"The Steepwater Band was influenced by Zeppelin and played with Gov't Mule, Bon Jovi, Cheap Trick, Buddy Guy and Aerosmith's Joe Perry." - Interview

I was in Milwaukee and my roommate from college tells me I need to check out this band he saw earlier in the year, opening for Gov’t Mule. He said they were called The Steepwater Band (my first thought was the band from the movie “Almost Famous?”).

Then he tried to describe their sound. He said, “They don’t sound like Led Zeppelin, but they kind of do.” At this point I’m thinking that he doesn’t want to oversell the band by saying they’re like Led Zeppelin, because Led Zeppelin is, well Led Zeppelin.

So I headed on over to www.steepwater.com, the band’s website. I read up on the guys. They’ve played with Buddy Guy, Wilco, Gov't Mule, Cheap Trick, The Redwalls, Taj Mahal, Bon Jovi, Rose Hill Drive, Bad Company, King’s X, Drive-By Truckers, Heart and my childhood hero Joe Perry from Aerosmith. They’ve been together for roughly 10 years with each year getting bigger and bigger and more support.

I listened to their most recent album “Grace & Melody” and their latest EP (released in 2010) “The Stars Look Good Tonight.” I guess now it’s my turn to try and attempt to describe their sound. The Steepwater Band is a Rock n Roll band, there’s no mistake about that. It is blues based rock, but they kind of sound like a bluesy jam band as well. The main riffs in their songs, are rock riffs like Zeppelin, Aerosmith, Black Crowes (etc), but when the songs get to the bridge or the middle section you can tell that they’ll probably jam on those for the most part. So let’s say if The Allman Brothers and Led Zeppelin had a kid, it’d probably be The Steepwater Band.

One thing I’d like to add is that they sound great on CD, but once you see them live, they sound so much better. I saw them at a venue in Rock Island, IL called Ribco. There weren’t a lot of people there, but everyone there, was there to see them. In the middle of the show (near the end of their first set) 4 college aged kids came in from outside, because of what they could hear coming from inside. These guys are amazing musicians. I thought Joe Winters was amazing on the drums. I always enjoy watching a good drummer. I don’t really know if he did a drum solo, but a couple of the songs it seemed like the drum beat was complicated enough to be a solo.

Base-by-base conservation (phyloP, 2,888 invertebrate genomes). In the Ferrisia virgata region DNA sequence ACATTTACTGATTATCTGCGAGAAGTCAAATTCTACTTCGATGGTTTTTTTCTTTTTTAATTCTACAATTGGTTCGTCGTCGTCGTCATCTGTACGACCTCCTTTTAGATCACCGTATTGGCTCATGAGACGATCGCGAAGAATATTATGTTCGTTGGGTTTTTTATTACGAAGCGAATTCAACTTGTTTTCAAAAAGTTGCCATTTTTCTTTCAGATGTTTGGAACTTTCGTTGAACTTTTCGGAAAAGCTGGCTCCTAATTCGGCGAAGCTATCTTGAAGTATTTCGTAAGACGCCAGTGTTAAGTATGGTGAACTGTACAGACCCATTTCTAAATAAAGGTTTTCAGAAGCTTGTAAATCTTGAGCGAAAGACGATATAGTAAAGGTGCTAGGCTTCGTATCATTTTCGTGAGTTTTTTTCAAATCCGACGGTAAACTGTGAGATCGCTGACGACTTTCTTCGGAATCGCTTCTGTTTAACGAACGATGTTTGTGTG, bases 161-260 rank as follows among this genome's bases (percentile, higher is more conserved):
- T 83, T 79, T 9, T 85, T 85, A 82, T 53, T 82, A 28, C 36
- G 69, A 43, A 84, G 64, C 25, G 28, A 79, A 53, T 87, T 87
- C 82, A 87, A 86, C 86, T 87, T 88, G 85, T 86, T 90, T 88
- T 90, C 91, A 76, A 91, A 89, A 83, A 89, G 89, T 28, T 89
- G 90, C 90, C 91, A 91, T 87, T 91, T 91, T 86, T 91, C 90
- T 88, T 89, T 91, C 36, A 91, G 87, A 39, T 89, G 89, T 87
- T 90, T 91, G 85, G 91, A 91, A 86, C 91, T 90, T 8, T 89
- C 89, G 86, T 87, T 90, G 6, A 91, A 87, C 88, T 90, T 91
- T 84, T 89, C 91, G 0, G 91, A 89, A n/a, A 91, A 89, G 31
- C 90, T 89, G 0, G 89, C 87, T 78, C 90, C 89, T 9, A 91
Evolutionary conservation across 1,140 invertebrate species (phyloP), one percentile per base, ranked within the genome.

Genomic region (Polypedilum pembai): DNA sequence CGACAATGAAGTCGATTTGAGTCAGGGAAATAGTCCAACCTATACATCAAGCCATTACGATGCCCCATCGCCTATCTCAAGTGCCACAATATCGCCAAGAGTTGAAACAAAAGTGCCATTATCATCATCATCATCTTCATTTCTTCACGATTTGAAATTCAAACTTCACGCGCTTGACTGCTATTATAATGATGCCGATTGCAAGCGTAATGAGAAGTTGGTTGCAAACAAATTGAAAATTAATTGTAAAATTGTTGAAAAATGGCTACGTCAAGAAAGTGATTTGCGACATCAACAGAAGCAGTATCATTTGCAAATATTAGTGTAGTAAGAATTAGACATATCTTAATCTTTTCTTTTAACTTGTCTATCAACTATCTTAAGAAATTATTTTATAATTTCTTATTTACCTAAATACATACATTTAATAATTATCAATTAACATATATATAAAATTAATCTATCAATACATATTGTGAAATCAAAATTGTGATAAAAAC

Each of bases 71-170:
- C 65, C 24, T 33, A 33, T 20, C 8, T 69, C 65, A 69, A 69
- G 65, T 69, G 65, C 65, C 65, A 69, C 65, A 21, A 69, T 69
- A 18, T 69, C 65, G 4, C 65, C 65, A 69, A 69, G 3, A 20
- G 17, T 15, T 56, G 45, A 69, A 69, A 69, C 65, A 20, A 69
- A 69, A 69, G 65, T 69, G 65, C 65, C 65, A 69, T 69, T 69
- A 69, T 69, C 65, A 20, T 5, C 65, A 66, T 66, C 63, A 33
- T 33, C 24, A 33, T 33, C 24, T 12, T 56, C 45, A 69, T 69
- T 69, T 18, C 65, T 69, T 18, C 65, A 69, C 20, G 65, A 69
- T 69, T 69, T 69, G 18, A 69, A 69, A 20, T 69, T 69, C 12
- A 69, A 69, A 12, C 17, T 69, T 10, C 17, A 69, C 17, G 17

Tod Bowers on the bass really pulls the band together while Jeff Massey is a flat out virtuoso. I’m not saying he’s the best guitar player I’ve ever seen, but he’s as good as anyone I’ve ever seen. The coolest part for me was that there weren’t that many people there and they were playing as if there were 30,000 people out there. It was really cool to see. They were so good live that when I popped their albums back in, I liked them even more, because I actually got to hear it live.

A couple of hours before the show, I got a chance to talk with singer/guitar extraordinaire Jeff Massey.

Jeff Massey – Hello?

Q – Hey, how are you doing?

A – Hey man how are you?

Q – Good, I guess I’ll just jump right into it, how would you describe The Steepwater Band’s sound?

A – Well, I’d like to think of it as original (laughs). I mean it’s a blues based rock n roll band, but it’s based around the songs we write. There’s a lot of blues influence in it, the occasional slide guitar in it. It’s just all about writing tunes, but most people describe it as a rootsier type sound.

Q – I got a chance to listen to your latest album “Grace & Melody” and your latest EP “The Stars Look Good Tonight” and your songs almost kind of sound live, kind of like what Led Zeppelin sounded like on their albums or early Aerosmith. They sound like they’d translate really well live. What can your fans expect from your live shows?

A – Whenever we play live it’s a different show every time we play, just to keep our own interest and to the people that come out. We usually don’t play the same set twice. A lot of times we’ll play a lot of songs off of “Grace & Melody” or “Revelation Sunday” but we’ll mix in a few covers now and then, sometimes a new song, but it’s always different and we’re always mixing it up. Even when we play songs off of our records, a lot of times we jam on them and they’re a little bit different, depending on the night. There’s a little bit of improv when we’re playing live for sure.

Q – Of all of your songs, which would you say is your favorite song to play live?

A – That’s tough to say, I enjoy playing a lot of them. We have this one song off “Grace & Melody” called “Waiting to be Offended.” Which is one of my favorite ones just because it kind of stretches out (phone briefly broke up); it gets kind of crazy in the end. So whenever it’s in the set list I always look forward to playing that one. It’s a song right in the middle of “Grace & Melody;” it’s a really long tune, you can’t miss it (laughs).